Examining Annual Reports:
In order for financial analysts to make investment recommendations, there are a number of factors to be considered. A good reputation or a low stock price is not an adequate indicator of a stock's value or a company's future financial success. Through an examination of a variety of financial ratios and in-depth financial analysis, investors and analysts can gather quantifiable data to compare and contrast with other companies within a similar industry and from that information decipher how well managed a company's finances are.
We have chosen to compare two retailers based upon two key ratios and industry standards. These companies include Macy's and the May Department Stores Company. Each company is recognized as a clothing retailer. We shall examine each company's profit margin, current ratio and debt-to-equity ratio. From our analysis we hope to gather enough data that allows us to get a thorough understanding of each company's current financial position and whether or not each would be a wise investment.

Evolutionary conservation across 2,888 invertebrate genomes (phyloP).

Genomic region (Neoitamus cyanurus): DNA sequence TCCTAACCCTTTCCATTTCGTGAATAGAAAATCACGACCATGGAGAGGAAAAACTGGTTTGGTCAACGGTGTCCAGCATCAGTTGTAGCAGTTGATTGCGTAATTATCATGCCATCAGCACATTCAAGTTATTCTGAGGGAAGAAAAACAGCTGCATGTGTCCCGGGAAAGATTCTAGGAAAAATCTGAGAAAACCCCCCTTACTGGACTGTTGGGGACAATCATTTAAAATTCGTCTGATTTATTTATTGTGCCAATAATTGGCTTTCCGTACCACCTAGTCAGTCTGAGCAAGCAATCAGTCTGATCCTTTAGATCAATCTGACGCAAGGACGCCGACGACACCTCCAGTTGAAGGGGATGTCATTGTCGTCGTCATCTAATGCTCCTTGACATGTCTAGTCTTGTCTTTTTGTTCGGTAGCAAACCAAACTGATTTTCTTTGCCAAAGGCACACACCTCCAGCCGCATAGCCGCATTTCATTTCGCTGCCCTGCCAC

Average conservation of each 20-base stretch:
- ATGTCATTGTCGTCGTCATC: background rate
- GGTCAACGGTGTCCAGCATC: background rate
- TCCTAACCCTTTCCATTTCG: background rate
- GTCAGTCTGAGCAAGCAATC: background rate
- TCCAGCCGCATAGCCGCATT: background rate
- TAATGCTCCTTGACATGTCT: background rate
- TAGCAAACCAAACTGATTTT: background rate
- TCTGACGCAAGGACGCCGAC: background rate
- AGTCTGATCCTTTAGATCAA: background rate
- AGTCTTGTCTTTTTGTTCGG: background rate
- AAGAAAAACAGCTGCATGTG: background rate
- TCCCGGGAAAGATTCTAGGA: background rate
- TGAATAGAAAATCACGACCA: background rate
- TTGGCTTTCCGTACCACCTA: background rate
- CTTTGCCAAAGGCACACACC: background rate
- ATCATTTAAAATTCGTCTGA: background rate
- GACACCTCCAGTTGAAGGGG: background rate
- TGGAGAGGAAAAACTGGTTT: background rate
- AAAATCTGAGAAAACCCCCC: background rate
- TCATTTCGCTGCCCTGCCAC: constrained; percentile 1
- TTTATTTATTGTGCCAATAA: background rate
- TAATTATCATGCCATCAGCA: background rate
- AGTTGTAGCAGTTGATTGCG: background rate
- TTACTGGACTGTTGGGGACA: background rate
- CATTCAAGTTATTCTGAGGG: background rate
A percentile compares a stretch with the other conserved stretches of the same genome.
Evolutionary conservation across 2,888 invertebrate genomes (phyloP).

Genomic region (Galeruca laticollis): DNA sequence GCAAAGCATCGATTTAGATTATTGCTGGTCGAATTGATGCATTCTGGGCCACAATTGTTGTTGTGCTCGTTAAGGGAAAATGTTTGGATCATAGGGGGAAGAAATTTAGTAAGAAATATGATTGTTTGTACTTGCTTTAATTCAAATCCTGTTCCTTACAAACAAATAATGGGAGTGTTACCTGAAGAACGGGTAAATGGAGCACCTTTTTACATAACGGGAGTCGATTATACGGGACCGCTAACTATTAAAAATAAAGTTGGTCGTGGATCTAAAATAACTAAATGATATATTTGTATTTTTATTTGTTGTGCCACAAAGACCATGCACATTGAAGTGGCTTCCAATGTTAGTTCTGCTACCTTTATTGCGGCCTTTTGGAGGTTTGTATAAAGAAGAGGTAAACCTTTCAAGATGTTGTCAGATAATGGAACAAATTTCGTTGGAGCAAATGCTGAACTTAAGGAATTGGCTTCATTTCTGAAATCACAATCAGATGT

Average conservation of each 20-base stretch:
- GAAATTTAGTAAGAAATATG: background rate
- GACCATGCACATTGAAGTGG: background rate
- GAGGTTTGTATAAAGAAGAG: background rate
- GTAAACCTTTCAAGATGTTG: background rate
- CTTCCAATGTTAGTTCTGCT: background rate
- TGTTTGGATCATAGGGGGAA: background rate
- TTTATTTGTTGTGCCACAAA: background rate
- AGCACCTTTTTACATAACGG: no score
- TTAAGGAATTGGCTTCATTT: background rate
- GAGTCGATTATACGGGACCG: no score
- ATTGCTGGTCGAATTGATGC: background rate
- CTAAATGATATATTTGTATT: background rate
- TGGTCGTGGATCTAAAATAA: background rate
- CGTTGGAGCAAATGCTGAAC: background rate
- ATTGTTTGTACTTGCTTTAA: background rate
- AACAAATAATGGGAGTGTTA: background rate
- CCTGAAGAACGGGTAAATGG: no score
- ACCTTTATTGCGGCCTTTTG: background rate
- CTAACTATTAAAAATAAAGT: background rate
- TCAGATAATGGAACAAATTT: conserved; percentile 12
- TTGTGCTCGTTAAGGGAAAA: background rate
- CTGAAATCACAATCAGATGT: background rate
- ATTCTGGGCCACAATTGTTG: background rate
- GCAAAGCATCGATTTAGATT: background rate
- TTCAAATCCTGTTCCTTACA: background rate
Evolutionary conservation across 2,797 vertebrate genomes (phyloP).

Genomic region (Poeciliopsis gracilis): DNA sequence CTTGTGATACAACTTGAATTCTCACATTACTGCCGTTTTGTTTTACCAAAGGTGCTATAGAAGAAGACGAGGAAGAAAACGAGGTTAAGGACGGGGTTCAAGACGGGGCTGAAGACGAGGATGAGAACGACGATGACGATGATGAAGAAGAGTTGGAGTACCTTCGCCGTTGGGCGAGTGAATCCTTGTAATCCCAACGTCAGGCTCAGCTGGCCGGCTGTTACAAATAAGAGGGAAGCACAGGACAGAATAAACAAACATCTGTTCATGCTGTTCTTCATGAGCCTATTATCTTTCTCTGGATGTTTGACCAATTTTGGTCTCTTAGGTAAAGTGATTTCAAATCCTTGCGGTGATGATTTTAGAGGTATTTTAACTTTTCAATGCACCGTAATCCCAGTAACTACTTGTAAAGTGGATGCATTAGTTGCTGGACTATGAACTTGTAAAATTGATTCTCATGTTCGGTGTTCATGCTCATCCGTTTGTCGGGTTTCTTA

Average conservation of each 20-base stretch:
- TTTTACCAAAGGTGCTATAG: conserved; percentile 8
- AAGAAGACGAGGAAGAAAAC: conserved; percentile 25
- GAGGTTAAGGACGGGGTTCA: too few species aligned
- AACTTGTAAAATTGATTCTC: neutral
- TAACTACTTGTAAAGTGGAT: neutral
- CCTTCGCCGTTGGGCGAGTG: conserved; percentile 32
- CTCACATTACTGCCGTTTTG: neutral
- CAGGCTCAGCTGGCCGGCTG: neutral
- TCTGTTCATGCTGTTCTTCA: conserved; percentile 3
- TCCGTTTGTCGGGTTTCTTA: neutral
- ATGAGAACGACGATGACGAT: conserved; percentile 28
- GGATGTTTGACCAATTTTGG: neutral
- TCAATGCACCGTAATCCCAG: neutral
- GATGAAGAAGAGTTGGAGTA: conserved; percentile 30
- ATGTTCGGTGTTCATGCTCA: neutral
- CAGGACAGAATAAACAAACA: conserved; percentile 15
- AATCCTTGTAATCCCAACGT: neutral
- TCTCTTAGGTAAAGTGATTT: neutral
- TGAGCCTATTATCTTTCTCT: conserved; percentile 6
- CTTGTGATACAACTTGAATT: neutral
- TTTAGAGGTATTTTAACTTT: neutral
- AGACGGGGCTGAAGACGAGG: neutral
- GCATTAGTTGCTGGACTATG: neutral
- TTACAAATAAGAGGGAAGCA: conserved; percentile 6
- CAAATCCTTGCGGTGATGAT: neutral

Test Of Profitability: Profit Margin Ratio
Profit margin measures how efficiently the company is being managed. It tells how many cents are left over from every dollar of sales. The profit margin ratio "measures the percentage of each sales dollar, on average, that represents profit" (Libby, p. 713, 2004). Macy's profit margin for 2004 was 7.1%, the May Department Stores Company had a ratio of 5.6%. MSN's Money Central reports the industry average for the last 12 months to be 4%. Both retail companies are showing good profit margin ratios compared to industry. This means their net incomes to sales revenues are enough to generate a profit as opposed to a loss. A higher profit margin can give the companies a cushion during slower economic times.
Test of Liquidity: Current Ratio
The current ratio relates...